B. Odell, the chairman of the Republican
State Committee, for Governor. Mr. Odell
Is popular with the Republican party
workers and with his party generally,
but he is believed to be willing to be
guided by Boss Platt In all political mat
ters. If be should be nominated ami
elected Mr. Platt would be the real Gov
ernor. He cannot get the independent
vote, unless a more objectionable man is
nominated by the Democrats. It Is ad
mitted that the independent vote will de
cide the election.
Mr. (’oler is a candidate for the Demo
cratic nomination for Governor. He Is
a very strong man with the independents.
He is also popular with Democrats of
the rural districts and the best element of
the Democrats in the cities. But the ma
chine Democrats are against him. Mr.
Croker is determined that he shall not
he nominated. He doesn’t want him be
cause he knows that lie would he against
many of the schemes which Tammany
lias in view for the benefit of Its members.
It is believed by such able politicians
as ex-Senator Hill that the Democrats
could <*leot Mr. Co’er, provided Tammany
would give him n* hearty support, and
that with him as the Democratic guber
natorial candidate the state could be car
ried for Mr. Bryan. But it is very
doubtful if Mr. Coler will get the nomina
tion. If he should succeed in getting it.
it is doubtful if Tammany would make
a sincere *ffort to elect him. That or
ganization, it is alleged, would prefer to
have Mr. Odell for Governor. Mr. Bryan
is likely' to lose New York because th**
Democratic boss in that state is against
the nomination for Governor of the man
who would carry it for both the state and
the national tickets.
Democrats in other states have reason
to complain of this condition of affairs.
They are not particularly interested in
the Democratic state ticket, but they are
profoundly interested in the success of the
Democratic national ticket. But there is
no way' in w'hich they can Interfere in
New' York, because Mr. Croker will nor
permit interference. He says that he
knows more about the political situation
there than is known by outsiders, and
he declares that Mr. Coler is not popu
lar with Di mocrus. He is not popular
wirh some Democrats, but that is no rea
son why h£ should not bp nominated. If
he is the only man the Democrats have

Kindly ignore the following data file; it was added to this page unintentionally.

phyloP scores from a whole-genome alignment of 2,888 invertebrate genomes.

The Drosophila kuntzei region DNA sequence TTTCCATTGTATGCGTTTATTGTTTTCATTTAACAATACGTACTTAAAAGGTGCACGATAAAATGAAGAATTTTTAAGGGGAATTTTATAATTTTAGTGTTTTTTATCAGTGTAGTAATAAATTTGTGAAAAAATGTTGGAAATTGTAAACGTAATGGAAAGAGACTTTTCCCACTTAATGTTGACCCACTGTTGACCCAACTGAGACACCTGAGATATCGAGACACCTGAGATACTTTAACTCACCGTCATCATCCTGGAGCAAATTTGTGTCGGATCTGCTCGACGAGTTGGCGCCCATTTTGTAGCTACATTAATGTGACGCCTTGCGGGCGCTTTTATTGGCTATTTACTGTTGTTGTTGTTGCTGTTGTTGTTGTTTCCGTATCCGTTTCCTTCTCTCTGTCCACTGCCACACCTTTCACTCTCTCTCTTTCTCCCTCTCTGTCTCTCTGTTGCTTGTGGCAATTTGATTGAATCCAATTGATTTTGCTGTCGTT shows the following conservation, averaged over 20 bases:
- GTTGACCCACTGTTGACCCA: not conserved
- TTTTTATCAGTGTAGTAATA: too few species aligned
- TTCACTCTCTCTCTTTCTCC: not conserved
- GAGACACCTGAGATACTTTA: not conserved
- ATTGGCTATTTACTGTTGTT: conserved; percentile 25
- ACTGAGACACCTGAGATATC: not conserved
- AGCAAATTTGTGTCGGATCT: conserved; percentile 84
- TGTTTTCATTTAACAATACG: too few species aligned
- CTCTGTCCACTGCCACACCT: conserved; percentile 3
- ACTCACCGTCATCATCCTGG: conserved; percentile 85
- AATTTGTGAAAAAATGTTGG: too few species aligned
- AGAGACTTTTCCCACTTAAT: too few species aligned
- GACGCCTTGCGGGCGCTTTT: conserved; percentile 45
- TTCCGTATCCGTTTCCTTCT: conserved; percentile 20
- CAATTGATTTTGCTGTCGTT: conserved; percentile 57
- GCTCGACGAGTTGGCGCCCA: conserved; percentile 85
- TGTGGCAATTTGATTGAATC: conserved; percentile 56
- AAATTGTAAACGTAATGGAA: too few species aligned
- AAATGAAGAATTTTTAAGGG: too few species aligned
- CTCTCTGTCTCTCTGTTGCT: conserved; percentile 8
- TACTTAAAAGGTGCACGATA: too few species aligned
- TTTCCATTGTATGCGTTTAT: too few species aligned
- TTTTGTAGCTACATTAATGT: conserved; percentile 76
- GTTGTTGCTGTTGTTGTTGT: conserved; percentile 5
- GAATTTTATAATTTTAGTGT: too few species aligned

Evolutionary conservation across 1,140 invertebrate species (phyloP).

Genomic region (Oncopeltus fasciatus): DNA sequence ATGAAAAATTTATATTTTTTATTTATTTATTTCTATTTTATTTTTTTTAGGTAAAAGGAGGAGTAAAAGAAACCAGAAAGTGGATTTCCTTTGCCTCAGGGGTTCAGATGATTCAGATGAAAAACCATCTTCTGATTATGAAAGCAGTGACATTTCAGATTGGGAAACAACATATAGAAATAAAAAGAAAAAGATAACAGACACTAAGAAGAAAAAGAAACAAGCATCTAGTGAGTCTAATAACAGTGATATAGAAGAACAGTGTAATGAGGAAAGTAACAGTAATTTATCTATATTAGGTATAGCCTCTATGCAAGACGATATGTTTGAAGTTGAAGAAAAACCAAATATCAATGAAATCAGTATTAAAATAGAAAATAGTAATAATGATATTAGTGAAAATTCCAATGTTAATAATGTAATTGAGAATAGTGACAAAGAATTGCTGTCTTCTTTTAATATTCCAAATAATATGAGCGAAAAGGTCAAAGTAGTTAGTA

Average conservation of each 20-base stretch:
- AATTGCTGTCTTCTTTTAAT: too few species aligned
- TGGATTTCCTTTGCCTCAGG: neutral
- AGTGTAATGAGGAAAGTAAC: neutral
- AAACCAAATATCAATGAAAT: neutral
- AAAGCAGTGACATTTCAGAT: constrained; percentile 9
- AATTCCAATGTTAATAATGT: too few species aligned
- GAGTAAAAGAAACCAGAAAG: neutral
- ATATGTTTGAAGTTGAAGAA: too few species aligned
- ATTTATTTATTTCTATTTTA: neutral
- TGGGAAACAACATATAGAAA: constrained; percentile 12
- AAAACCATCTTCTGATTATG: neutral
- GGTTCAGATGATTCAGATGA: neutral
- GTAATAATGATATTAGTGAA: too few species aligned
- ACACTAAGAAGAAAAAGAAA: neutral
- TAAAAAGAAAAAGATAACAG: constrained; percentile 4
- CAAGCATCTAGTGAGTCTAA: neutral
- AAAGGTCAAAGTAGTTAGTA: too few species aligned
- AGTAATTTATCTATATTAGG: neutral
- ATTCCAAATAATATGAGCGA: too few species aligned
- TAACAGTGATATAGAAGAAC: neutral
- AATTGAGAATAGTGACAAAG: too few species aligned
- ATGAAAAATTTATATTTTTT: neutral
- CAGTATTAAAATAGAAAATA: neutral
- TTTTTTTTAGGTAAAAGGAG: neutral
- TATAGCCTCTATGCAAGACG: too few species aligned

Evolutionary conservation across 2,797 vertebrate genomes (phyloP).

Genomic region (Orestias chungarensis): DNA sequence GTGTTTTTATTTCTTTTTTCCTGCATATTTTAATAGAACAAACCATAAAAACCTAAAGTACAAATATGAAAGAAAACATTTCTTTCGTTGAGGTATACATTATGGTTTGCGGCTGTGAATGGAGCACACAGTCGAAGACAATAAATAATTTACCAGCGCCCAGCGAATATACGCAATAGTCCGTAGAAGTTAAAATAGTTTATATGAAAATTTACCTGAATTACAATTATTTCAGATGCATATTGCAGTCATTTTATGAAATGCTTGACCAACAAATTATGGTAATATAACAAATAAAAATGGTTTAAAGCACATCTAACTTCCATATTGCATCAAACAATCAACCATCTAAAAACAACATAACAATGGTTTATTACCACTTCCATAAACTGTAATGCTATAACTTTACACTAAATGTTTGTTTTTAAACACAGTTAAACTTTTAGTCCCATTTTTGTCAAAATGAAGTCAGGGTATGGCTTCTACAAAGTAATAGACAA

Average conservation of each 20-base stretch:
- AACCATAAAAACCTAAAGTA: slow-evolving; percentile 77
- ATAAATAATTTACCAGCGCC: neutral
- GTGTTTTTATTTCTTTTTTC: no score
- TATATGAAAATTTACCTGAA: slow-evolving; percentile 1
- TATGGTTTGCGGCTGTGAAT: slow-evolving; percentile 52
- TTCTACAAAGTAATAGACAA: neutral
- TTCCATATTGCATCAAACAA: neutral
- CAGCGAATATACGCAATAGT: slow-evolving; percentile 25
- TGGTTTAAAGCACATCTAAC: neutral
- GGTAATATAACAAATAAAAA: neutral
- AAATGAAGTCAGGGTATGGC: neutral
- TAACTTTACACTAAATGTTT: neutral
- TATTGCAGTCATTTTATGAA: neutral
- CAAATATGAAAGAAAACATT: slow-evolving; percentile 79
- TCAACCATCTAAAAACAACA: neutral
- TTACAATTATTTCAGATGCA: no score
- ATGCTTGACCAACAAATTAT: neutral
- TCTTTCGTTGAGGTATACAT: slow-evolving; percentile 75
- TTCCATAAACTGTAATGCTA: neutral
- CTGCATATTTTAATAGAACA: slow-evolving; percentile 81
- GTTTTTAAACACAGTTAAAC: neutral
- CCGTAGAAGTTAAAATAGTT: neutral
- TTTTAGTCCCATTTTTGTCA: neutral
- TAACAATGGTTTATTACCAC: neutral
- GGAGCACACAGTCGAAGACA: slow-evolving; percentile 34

any chance of electing, those Democrats
who do not like him ought to pocket their
feelings and stand by their party. They
won’t do that, however, unless directed
to do so by Mr. Croker.
Probably our representatives abroad,
ambassadors, ministers, consuls, and par
ticularly commissioners to foreign coun
tries. are scrutinized more closely and crit
icised ntore severely than is the case with
the average government official at home.
Their distance, perhaps, lends added In
terest to any circumstances concerning
them which the American public is en
titled to know, and on that account, no
doubt, the newspaper eye Is kept more
closely upon them for the public's benefit.
Commissioner Fet%nand W. Peck, Ihe
Chicagoan who is the leading representa
tive of the United States at the Paris Ex
position by virtue of some special political
. "pull.” has had a fair share of that sort
of criticism which docs not result in the
pleasantest sort cf notoriety, and it seems
from all accounts that the end is not yet.
In the tirst place there came some very
positive reports of the dissatisfaction of
American exhibitors on account of their
difficulty In obtaining space in the Amer
ican building because, as was charged,
the space whs being sold. These reports
were Just as positively denied; neverthe
less they left tin unpleasant impression.
Then there was h complaint alleged
extravagance of the commissioner in mak
ing away with the fund allowed for kef-p
--ing up the American building, which, as
will be remembered, almost led to a con
gressional investigation. Later on when
President Loubel paid an official visit to
the American pavilion, the commissioner
who. of all others, should have been on
hand to receive him, seemed Io have im
portant business elsewhere, and President
hatl to "go it alone."
More recently Commissioner Peek has
been the subject of some tart criticism nn
the part of President Nlssen of the Man
ufacturers' Association of New York, who
asserts that he is an "incompetent.” Mr.
Nlssen states that Mr. Peck is unpopular
with the American exhibitors, with many
of whom he is said to have broken faith
in the matter of promises of space, and
he qualifies by the phrase "it Is said," the
statement that Ci mntls loner Peck has em
ployed his relatives and the sons of favor
ites at large salaries, the earning of which
consists in attending social functions. In
defending Jlr. Peck from this attack Sec
retary Griffith of the New York State
Commission simply refers to the "vote of
thanks" that was tendered the commis
sioner by that body.
Now there comes an amusing story about